541 words - 2 pages Fire and brimstone, raging winds, earthquakes, hail falling from the sky, the world's water turning into blood, the end is near. Ok, so the conditions in our world might not be as catastrophic as they are portrayed in the Book of Revelations, but as author Charles Strozier tells us the belief in the coming end or endism is brewing in the minds of people. Endism is the belief the Book of Revelations' description of the end of the world is true

the book of nehemiah

908 words - 4 pages of Ezra with Nehemiah first and then Ezra. The separation of the book took place about the 4th century A.D. All of the works of Nehemiah took place after Zerubbabel. His position was held in the Persian court and was very highly esteem. He also was considered to be eunuch. When Nehemiah decided to go and help build the walls of Jerusalem is during the twentieth reign of King Artaxerxes. The Jews during this time were those of the captivity that

The Book of Chrono

1345 words - 6 pages There has been many stories that have fed off of the Bible. It is one of the most epic books known to man, flawlessly combining romance, comedy, action, drama, supsence, and horror all in the pages of a single book is bound to be used as a template for a good read. The last place you would expect the story of Jesus Christ though, would be to be found within the story of a Japanese role-playing game for the Super nintendo called Chrono-Trigger

The Book of Hebrews

1606 words - 7 pages their salvation, regardless of anything else that is happening in the people’s lives. An emphasis on the greatness of Jesus and his role as a mediator between God and those on Earth is dominant throughout the chapters and verses. Authorship and Timeframe The book of Hebrews is directed at Christians, but it places an emphasis on those that come from Jewish descendants. This part of the Bible was written after the ascension of Christ at about

The Book of Joel

1065 words - 4 pages The Book of Joel Joel is the second of the twelve Minor Prophets. The book of Joel is set in the early eighth century BC in a time of great prosperity for Judah.2 Joel uses three easily identifiable formulas to convey his message to the people. What struck me about the book of Joel is his vivid writing style that includes the vivid use of simile and metaphor and the use of repetition and summary to reiterate his message. The main

The Book of Songs

1063 words - 5 pages ideological flourishing were Confucianism, Taoism, and Legalism. The principal tenets of Confucianism were illustrated in the Four Books (Great Learning, Doctrine of the Mean, Analects, and Mencius), classic texts that were selected by the scholar Zhuxi in the Song dynasty to provide a summary of Confucianism. Completing the traditional Confucian canon were the Five Classics (Classic of Poetry or Book of Songs, Book of Documents, Book of Rites, I Ching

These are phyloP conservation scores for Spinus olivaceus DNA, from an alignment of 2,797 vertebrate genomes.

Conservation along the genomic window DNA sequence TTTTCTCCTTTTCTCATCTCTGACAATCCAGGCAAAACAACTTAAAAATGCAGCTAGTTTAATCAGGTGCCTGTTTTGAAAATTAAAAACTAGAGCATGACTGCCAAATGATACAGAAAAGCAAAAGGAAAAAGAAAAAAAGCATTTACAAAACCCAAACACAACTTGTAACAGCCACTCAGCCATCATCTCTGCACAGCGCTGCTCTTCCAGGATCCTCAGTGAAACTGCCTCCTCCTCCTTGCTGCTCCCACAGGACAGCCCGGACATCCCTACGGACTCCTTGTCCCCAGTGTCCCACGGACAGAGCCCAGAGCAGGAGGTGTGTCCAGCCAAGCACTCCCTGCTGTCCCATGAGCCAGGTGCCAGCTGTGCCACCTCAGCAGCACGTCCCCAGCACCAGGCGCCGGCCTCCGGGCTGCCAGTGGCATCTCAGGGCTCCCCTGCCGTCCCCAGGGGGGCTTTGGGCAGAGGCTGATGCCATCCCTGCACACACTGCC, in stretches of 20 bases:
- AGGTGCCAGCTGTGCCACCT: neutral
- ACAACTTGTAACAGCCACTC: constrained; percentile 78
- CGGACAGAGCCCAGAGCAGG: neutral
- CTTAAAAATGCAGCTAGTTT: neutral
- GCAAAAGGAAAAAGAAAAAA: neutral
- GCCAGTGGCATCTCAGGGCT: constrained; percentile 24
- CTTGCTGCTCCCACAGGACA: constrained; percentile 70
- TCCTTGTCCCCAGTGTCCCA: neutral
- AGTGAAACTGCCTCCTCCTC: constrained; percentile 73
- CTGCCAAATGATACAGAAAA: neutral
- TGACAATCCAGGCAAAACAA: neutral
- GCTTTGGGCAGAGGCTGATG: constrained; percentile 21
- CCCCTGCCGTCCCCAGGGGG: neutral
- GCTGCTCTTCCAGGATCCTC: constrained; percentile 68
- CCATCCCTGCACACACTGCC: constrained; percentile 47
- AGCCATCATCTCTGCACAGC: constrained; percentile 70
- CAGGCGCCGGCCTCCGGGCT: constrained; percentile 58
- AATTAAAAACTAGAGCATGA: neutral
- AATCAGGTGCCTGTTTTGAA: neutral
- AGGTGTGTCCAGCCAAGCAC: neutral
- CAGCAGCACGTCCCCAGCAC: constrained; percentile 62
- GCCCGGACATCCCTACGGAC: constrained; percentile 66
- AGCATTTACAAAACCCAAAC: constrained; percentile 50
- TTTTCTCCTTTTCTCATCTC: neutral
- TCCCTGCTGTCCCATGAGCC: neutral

The Book of Acts

1342 words - 5 pages INTRODUCTION The Book of Acts is a continuation of the story of Jesus. Jesus continues the work He started in the flesh by working through His new body, that of the Christian Church. The term Christian was first given at Antioch and it translates “Christ like.” The apostles were given the Holy Spirit and the power to perform miracles. The word apostle means someone who has seen Jesus. STRUCTURE The Book of Acts can be sub-divided as follows

Similar Essays

The Book Of Revelation Essay

3336 words - 13 pages This essay will argue that the eschatology of the Book of Revelation forms an integral part of John’s attempt within the pages of his book to form a literary world in which the forms, figures, and forces of the earthly realm are critiqued and unmasked through the re-focalization of existence from the perspective of heaven. It will attempt to show that, in response to the social, political, religious, and economic circumstances of his readers

Reading The Book Of Revelation Essay

1378 words - 6 pages The Book of Revelation, the final book of the Christian biblical canon, is perhaps one of the most complex and polyvalent biblical texts accessible to modern readers, and has been the source of many differing and divergent interpretations and readings. This is due in large part to the richly detailed language and imagery the author has placed within the book as well as the vast array of content. Both of these features function within the text

The Theology, Christology And Pneumatology Of The Book Of Revelation

1404 words - 6 pages The Book of Revelation, or the Apocalypse of John, is a complex and multi-dimensional text that encompasses a great deal of information and from which a large number of interpretations, and misinterpretations, can be drawn. This reality is one that continues into more purely theological investigations of Revelation, as questions of God, Christ, and the Spirit meet in a text written many centuries before the modern reader and before a

The Theology, Christology And Pneumatology Of The Book Of Revelation

1931 words - 8 pages The Theology, Christology, and Pneumatology of the Book of Revelation are highly reflective of the social, political and religious context in which the book was written. Within the text, we find expressed the views of an author, and Christian community in general, challenged by the power and ideology of Rome, as well as having to re-imagine and re-comprehend their God, and divinity in general, in light of the revelation of Jesus Christ and the